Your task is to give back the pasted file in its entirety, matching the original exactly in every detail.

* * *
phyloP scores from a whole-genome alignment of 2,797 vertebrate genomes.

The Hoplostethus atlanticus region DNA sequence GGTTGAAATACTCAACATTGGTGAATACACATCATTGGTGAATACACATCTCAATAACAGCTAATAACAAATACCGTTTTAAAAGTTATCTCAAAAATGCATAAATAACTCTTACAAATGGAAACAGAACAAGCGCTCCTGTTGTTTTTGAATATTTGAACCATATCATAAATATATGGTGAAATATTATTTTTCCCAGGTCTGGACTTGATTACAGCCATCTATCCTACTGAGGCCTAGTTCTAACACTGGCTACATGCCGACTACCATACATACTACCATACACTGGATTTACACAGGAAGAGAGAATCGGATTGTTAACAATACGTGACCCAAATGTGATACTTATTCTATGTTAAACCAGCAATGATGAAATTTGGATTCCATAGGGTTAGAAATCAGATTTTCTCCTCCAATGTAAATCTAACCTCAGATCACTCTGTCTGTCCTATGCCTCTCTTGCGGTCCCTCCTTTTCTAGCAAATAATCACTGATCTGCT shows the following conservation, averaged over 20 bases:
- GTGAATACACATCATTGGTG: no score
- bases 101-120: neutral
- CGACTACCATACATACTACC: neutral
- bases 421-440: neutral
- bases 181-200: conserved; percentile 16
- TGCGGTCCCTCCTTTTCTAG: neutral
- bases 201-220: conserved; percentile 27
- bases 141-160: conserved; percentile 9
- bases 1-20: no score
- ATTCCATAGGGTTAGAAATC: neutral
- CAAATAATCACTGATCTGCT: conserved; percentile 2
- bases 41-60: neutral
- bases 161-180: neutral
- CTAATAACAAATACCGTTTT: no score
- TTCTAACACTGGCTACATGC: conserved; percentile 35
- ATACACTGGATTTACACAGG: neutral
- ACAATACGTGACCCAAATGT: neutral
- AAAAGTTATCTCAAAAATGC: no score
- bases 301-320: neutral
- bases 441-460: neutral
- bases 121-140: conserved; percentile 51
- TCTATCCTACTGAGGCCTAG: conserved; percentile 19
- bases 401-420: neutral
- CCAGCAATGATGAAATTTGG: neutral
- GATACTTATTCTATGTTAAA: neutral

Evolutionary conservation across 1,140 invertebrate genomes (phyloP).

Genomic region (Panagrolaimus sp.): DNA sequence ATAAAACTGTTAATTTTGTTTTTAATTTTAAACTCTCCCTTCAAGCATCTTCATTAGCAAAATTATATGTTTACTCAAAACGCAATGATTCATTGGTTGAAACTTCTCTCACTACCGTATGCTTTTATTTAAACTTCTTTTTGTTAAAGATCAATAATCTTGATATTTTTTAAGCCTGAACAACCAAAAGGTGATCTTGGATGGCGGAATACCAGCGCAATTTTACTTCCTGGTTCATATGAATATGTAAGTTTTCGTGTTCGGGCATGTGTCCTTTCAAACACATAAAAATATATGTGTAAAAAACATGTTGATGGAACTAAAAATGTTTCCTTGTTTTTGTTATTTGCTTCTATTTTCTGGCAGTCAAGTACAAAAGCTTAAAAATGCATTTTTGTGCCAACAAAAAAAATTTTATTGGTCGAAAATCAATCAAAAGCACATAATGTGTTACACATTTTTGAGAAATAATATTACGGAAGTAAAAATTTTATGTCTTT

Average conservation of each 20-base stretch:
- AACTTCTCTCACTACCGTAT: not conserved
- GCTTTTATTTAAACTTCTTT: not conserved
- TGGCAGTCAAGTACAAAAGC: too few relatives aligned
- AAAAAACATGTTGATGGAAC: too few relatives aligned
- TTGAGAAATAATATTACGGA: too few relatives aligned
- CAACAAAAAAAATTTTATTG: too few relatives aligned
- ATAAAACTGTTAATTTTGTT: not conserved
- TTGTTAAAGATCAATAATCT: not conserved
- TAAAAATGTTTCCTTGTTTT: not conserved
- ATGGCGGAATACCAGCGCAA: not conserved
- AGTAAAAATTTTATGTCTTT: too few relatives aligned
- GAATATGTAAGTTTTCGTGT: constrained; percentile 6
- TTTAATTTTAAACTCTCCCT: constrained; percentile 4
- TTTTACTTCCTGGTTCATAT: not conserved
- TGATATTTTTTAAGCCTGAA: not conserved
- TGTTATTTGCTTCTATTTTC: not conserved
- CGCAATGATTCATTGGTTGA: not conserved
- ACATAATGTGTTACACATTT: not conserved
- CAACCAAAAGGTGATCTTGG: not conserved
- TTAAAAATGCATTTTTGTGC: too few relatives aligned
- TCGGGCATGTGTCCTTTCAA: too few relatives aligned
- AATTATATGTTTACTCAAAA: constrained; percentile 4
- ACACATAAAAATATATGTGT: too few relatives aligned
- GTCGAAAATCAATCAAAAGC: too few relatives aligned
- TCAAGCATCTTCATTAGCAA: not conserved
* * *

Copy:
phyloP scores from a whole-genome alignment of 2,797 vertebrate genomes.

The Hoplostethus atlanticus region DNA sequence GGTTGAAATACTCAACATTGGTGAATACACATCATTGGTGAATACACATCTCAATAACAGCTAATAACAAATACCGTTTTAAAAGTTATCTCAAAAATGCATAAATAACTCTTACAAATGGAAACAGAACAAGCGCTCCTGTTGTTTTTGAATATTTGAACCATATCATAAATATATGGTGAAATATTATTTTTCCCAGGTCTGGACTTGATTACAGCCATCTATCCTACTGAGGCCTAGTTCTAACACTGGCTACATGCCGACTACCATACATACTACCATACACTGGATTTACACAGGAAGAGAGAATCGGATTGTTAACAATACGTGACCCAAATGTGATACTTATTCTATGTTAAACCAGCAATGATGAAATTTGGATTCCATAGGGTTAGAAATCAGATTTTCTCCTCCAATGTAAATCTAACCTCAGATCACTCTGTCTGTCCTATGCCTCTCTTGCGGTCCCTCCTTTTCTAGCAAATAATCACTGATCTGCT shows the following conservation, averaged over 20 bases:
- GTGAATACACATCATTGGTG: no score
- bases 101-120: neutral
- CGACTACCATACATACTACC: neutral
- bases 421-440: neutral
- bases 181-200: conserved; percentile 16
- TGCGGTCCCTCCTTTTCTAG: neutral
- bases 201-220: conserved; percentile 27
- bases 141-160: conserved; percentile 9
- bases 1-20: no score
- ATTCCATAGGGTTAGAAATC: neutral
- CAAATAATCACTGATCTGCT: conserved; percentile 2
- bases 41-60: neutral
- bases 161-180: neutral
- CTAATAACAAATACCGTTTT: no score
- TTCTAACACTGGCTACATGC: conserved; percentile 35
- ATACACTGGATTTACACAGG: neutral
- ACAATACGTGACCCAAATGT: neutral
- AAAAGTTATCTCAAAAATGC: no score
- bases 301-320: neutral
- bases 441-460: neutral
- bases 121-140: conserved; percentile 51
- TCTATCCTACTGAGGCCTAG: conserved; percentile 19
- bases 401-420: neutral
- CCAGCAATGATGAAATTTGG: neutral
- GATACTTATTCTATGTTAAA: neutral

Evolutionary conservation across 1,140 invertebrate genomes (phyloP).

Genomic region (Panagrolaimus sp.): DNA sequence ATAAAACTGTTAATTTTGTTTTTAATTTTAAACTCTCCCTTCAAGCATCTTCATTAGCAAAATTATATGTTTACTCAAAACGCAATGATTCATTGGTTGAAACTTCTCTCACTACCGTATGCTTTTATTTAAACTTCTTTTTGTTAAAGATCAATAATCTTGATATTTTTTAAGCCTGAACAACCAAAAGGTGATCTTGGATGGCGGAATACCAGCGCAATTTTACTTCCTGGTTCATATGAATATGTAAGTTTTCGTGTTCGGGCATGTGTCCTTTCAAACACATAAAAATATATGTGTAAAAAACATGTTGATGGAACTAAAAATGTTTCCTTGTTTTTGTTATTTGCTTCTATTTTCTGGCAGTCAAGTACAAAAGCTTAAAAATGCATTTTTGTGCCAACAAAAAAAATTTTATTGGTCGAAAATCAATCAAAAGCACATAATGTGTTACACATTTTTGAGAAATAATATTACGGAAGTAAAAATTTTATGTCTTT

Average conservation of each 20-base stretch:
- AACTTCTCTCACTACCGTAT: not conserved
- GCTTTTATTTAAACTTCTTT: not conserved
- TGGCAGTCAAGTACAAAAGC: too few relatives aligned
- AAAAAACATGTTGATGGAAC: too few relatives aligned
- TTGAGAAATAATATTACGGA: too few relatives aligned
- CAACAAAAAAAATTTTATTG: too few relatives aligned
- ATAAAACTGTTAATTTTGTT: not conserved
- TTGTTAAAGATCAATAATCT: not conserved
- TAAAAATGTTTCCTTGTTTT: not conserved
- ATGGCGGAATACCAGCGCAA: not conserved
- AGTAAAAATTTTATGTCTTT: too few relatives aligned
- GAATATGTAAGTTTTCGTGT: constrained; percentile 6
- TTTAATTTTAAACTCTCCCT: constrained; percentile 4
- TTTTACTTCCTGGTTCATAT: not conserved
- TGATATTTTTTAAGCCTGAA: not conserved
- TGTTATTTGCTTCTATTTTC: not conserved
- CGCAATGATTCATTGGTTGA: not conserved
- ACATAATGTGTTACACATTT: not conserved
- CAACCAAAAGGTGATCTTGG: not conserved
- TTAAAAATGCATTTTTGTGC: too few relatives aligned
- TCGGGCATGTGTCCTTTCAA: too few relatives aligned
- AATTATATGTTTACTCAAAA: constrained; percentile 4
- ACACATAAAAATATATGTGT: too few relatives aligned
- GTCGAAAATCAATCAAAAGC: too few relatives aligned
- TCAAGCATCTTCATTAGCAA: not conserved